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For centuries, green tea has maintained a popular reputation throughout the world of natural health and continues to be honored for its ancient powers of healing. Derived from the Camellia sinensis plant, green tea can be used as loose-leaf material and steeped for a beverage (hot tea), or consumed through the form of a extracted supplement.

Unlike black and oolong tea, green tea is made from un-oxidized leaves and is harvested in a shorter amount of time, meaning that most of the antioxidants and beneficial polyphenols remain in tact.

 

Photo Credit:  TheOldEnglishTeaRoom.net

Photo Credit: The Old English Tea Room

Antioxidants are bioactive substances that fight free radicals (damaging compounds in the body that change cells, damage DNA, and cause cell death), and many scientists believe that “free radicals contribute to the aging process as well as the development of a number of health problems, including cancer and heart disease.” Similarly, the antioxidants in green tea are thought to neutralize free radicals and can reduce or prevent some of the damage they cause to cells.

>> Read more: What Are Free Radicals and How Do They Affect Us? 

The active ingredient in green tea is Epigallocatechin gallate (EGCG) and through research, has been shown to help prevent or treat illnesses such as dementia, high blood lipid, arteriosclerosis, cerebral thrombus, pain and inflammation related to rheumatoid arthritis, and prostate cancer. Laboratory studies also suggest that EGCG work at the cellular level to fight against breast, pancreas, mouth and colon cancer.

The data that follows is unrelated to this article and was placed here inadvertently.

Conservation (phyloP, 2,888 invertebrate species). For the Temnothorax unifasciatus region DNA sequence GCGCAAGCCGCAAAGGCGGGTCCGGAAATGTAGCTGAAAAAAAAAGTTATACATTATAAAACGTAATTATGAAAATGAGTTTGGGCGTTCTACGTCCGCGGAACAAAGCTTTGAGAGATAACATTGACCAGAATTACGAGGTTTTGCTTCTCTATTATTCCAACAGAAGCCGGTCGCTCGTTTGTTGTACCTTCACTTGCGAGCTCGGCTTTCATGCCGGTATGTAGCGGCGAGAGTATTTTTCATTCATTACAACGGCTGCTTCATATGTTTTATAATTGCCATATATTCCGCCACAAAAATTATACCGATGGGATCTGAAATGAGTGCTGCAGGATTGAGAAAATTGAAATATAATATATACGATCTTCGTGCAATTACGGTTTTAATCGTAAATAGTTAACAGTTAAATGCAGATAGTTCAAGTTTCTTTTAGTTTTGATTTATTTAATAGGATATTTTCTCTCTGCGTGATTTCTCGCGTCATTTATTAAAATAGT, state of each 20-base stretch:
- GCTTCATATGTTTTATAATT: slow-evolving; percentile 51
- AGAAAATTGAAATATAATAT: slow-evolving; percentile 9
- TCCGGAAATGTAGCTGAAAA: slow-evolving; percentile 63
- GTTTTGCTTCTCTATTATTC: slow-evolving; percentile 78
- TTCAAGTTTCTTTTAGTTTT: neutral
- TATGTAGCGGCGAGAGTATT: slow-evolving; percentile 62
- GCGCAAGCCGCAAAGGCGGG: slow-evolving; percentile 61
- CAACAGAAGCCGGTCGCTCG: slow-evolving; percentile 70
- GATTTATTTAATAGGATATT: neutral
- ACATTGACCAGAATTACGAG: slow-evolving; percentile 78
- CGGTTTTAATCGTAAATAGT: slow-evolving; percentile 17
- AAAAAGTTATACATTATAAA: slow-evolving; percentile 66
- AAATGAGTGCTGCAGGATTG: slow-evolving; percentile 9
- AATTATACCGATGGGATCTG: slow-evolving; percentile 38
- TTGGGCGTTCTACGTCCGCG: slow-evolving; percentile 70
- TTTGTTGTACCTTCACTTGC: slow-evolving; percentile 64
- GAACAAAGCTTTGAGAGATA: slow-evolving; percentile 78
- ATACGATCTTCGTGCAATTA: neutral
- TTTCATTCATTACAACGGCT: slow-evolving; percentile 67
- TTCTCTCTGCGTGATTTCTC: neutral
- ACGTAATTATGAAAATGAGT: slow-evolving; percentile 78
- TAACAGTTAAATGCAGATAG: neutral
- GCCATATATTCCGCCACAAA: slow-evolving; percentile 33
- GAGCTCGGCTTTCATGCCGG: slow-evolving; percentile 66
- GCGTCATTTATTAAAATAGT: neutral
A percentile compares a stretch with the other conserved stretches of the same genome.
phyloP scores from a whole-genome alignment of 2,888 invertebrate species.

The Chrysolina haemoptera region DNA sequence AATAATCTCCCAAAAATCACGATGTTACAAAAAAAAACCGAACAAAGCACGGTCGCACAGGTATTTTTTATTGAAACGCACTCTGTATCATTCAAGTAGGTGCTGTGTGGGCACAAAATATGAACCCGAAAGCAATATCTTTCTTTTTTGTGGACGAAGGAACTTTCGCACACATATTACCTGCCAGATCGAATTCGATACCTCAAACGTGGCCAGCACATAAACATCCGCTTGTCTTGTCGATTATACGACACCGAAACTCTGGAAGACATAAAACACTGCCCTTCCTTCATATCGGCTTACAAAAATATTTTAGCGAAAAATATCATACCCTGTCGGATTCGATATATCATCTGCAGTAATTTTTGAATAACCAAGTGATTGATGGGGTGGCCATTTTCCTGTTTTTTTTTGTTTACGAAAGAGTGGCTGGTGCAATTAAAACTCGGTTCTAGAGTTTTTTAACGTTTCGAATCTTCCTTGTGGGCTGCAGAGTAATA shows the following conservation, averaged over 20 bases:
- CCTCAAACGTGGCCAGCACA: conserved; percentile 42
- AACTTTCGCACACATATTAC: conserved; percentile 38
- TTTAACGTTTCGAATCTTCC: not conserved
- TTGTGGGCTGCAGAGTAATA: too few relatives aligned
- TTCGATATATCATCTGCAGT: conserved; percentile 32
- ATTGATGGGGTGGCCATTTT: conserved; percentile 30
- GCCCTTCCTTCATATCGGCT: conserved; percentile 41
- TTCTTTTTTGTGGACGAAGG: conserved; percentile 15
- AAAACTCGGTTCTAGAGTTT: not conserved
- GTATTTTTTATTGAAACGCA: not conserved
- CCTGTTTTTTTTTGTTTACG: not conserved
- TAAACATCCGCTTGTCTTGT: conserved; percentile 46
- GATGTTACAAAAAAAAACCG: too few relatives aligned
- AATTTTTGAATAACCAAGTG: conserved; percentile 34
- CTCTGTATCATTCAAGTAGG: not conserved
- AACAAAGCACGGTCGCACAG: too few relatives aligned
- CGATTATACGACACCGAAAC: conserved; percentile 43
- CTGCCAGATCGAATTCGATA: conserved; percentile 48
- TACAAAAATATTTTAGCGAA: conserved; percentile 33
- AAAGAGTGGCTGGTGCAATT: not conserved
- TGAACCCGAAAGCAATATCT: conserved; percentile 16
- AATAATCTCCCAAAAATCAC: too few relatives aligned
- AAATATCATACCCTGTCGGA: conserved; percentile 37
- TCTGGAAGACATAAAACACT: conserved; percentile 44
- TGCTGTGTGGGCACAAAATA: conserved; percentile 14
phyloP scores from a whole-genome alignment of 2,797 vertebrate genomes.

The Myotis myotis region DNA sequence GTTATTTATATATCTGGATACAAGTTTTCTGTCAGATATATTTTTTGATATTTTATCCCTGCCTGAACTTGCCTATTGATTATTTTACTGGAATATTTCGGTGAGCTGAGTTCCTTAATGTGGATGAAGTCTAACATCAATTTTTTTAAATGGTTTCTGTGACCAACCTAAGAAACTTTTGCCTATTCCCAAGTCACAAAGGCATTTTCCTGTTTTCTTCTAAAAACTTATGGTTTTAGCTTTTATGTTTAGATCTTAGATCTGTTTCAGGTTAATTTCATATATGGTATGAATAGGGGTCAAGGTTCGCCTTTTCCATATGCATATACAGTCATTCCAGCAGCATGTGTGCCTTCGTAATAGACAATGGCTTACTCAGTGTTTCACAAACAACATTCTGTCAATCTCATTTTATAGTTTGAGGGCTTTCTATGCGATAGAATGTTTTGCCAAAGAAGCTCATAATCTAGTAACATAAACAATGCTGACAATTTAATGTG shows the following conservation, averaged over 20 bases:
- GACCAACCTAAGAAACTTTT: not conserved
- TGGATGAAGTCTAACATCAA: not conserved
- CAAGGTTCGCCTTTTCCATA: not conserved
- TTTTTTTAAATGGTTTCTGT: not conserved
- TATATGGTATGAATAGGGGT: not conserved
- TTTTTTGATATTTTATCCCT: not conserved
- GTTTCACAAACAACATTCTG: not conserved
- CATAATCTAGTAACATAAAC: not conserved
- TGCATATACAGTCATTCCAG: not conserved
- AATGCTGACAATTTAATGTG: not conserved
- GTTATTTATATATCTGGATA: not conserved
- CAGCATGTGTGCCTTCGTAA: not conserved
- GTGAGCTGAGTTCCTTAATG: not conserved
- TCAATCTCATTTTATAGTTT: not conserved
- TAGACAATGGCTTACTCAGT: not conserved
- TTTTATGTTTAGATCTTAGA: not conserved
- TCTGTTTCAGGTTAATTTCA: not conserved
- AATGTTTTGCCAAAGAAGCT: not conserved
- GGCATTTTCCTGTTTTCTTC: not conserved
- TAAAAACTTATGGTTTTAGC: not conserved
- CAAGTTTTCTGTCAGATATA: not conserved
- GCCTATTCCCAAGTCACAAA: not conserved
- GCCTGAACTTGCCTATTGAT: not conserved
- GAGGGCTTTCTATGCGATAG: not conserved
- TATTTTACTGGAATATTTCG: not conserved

>> Read more: 4 Ways to Use Your Diet to Combat Cancer Risks 

The alkaloids found in green tea such as caffeine, theobromine, and theophylline stimulate the nervous system, heart and muscles by increasing the release of neurotransmitters — this is what gives green tea its stimulant effect and encourages mental alertness.

Several studies have proposed that catechin polyphenols may work with other chemicals to increase levels of fat oxidation and thermogenesis (when your body burns fuels such as fat to create heat), and other studies attribute to the activation of hepatic lipid catabolism (which involves the release of energy resulting in the breakdown of complex materials). While many like to believe that green tea extract can act as a magical diet pill, there is not enough research to claim it as a reliable method for weight loss.

>> Read more: 5 Detoxes and Cleanses Worth Trying Out

Photo Credit: Green-tea-guide.com

Photo Credit: Green Tea Guide

According to WebMD, “the commonly used dose of green tea is based on the amount typically consumed in Asian countries, which is about three cups per day, providing 240-320 milligrams of the active ingredients.” However, doses can range anywhere from one to 10 cups daily.

Since green tea contains caffeine, it is important to remember that consuming more than the average recommended dose may cause unfavorable side effects. Many suggest that it should not be consumed on an empty stomach or paired with other medications that conflict with its natural, internal impact.

>> Read more: Tea-riffic: Fresh Cleansing Teas to Start Off Your Day